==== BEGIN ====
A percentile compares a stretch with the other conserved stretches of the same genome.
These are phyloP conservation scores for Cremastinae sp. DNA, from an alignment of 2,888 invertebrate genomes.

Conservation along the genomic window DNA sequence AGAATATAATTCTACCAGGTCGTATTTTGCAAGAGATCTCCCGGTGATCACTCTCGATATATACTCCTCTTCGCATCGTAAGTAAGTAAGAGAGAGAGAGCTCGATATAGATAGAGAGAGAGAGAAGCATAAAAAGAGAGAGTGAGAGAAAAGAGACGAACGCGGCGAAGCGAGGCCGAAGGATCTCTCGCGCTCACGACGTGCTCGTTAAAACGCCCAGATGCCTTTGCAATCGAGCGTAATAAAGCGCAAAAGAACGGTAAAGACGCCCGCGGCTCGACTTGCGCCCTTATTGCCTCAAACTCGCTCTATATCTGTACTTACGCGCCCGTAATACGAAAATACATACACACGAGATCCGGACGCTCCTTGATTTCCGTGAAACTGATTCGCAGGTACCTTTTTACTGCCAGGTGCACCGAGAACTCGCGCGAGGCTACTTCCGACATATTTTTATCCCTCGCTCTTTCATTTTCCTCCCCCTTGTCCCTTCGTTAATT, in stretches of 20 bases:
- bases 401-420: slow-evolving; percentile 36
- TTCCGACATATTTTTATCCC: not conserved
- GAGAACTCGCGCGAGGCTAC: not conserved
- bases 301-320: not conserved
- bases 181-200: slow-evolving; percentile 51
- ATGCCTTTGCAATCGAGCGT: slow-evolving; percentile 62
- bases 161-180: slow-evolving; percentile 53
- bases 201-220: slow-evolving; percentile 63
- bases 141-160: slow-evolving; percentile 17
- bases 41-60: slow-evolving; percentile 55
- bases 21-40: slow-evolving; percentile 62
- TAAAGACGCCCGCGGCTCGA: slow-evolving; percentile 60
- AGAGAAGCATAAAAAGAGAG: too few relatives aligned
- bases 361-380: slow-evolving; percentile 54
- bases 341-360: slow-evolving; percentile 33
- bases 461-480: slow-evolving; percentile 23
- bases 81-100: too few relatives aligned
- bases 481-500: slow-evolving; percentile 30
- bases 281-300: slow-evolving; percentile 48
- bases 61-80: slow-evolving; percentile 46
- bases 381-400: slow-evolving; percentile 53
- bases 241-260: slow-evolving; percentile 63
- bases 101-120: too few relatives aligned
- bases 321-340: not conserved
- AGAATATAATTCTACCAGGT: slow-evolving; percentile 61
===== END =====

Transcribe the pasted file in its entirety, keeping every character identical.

A percentile compares a stretch with the other conserved stretches of the same genome.
These are phyloP conservation scores for Cremastinae sp. DNA, from an alignment of 2,888 invertebrate genomes.

Conservation along the genomic window DNA sequence AGAATATAATTCTACCAGGTCGTATTTTGCAAGAGATCTCCCGGTGATCACTCTCGATATATACTCCTCTTCGCATCGTAAGTAAGTAAGAGAGAGAGAGCTCGATATAGATAGAGAGAGAGAGAAGCATAAAAAGAGAGAGTGAGAGAAAAGAGACGAACGCGGCGAAGCGAGGCCGAAGGATCTCTCGCGCTCACGACGTGCTCGTTAAAACGCCCAGATGCCTTTGCAATCGAGCGTAATAAAGCGCAAAAGAACGGTAAAGACGCCCGCGGCTCGACTTGCGCCCTTATTGCCTCAAACTCGCTCTATATCTGTACTTACGCGCCCGTAATACGAAAATACATACACACGAGATCCGGACGCTCCTTGATTTCCGTGAAACTGATTCGCAGGTACCTTTTTACTGCCAGGTGCACCGAGAACTCGCGCGAGGCTACTTCCGACATATTTTTATCCCTCGCTCTTTCATTTTCCTCCCCCTTGTCCCTTCGTTAATT, in stretches of 20 bases:
- bases 401-420: slow-evolving; percentile 36
- TTCCGACATATTTTTATCCC: not conserved
- GAGAACTCGCGCGAGGCTAC: not conserved
- bases 301-320: not conserved
- bases 181-200: slow-evolving; percentile 51
- ATGCCTTTGCAATCGAGCGT: slow-evolving; percentile 62
- bases 161-180: slow-evolving; percentile 53
- bases 201-220: slow-evolving; percentile 63
- bases 141-160: slow-evolving; percentile 17
- bases 41-60: slow-evolving; percentile 55
- bases 21-40: slow-evolving; percentile 62
- TAAAGACGCCCGCGGCTCGA: slow-evolving; percentile 60
- AGAGAAGCATAAAAAGAGAG: too few relatives aligned
- bases 361-380: slow-evolving; percentile 54
- bases 341-360: slow-evolving; percentile 33
- bases 461-480: slow-evolving; percentile 23
- bases 81-100: too few relatives aligned
- bases 481-500: slow-evolving; percentile 30
- bases 281-300: slow-evolving; percentile 48
- bases 61-80: slow-evolving; percentile 46
- bases 381-400: slow-evolving; percentile 53
- bases 241-260: slow-evolving; percentile 63
- bases 101-120: too few relatives aligned
- bases 321-340: not conserved
- AGAATATAATTCTACCAGGT: slow-evolving; percentile 61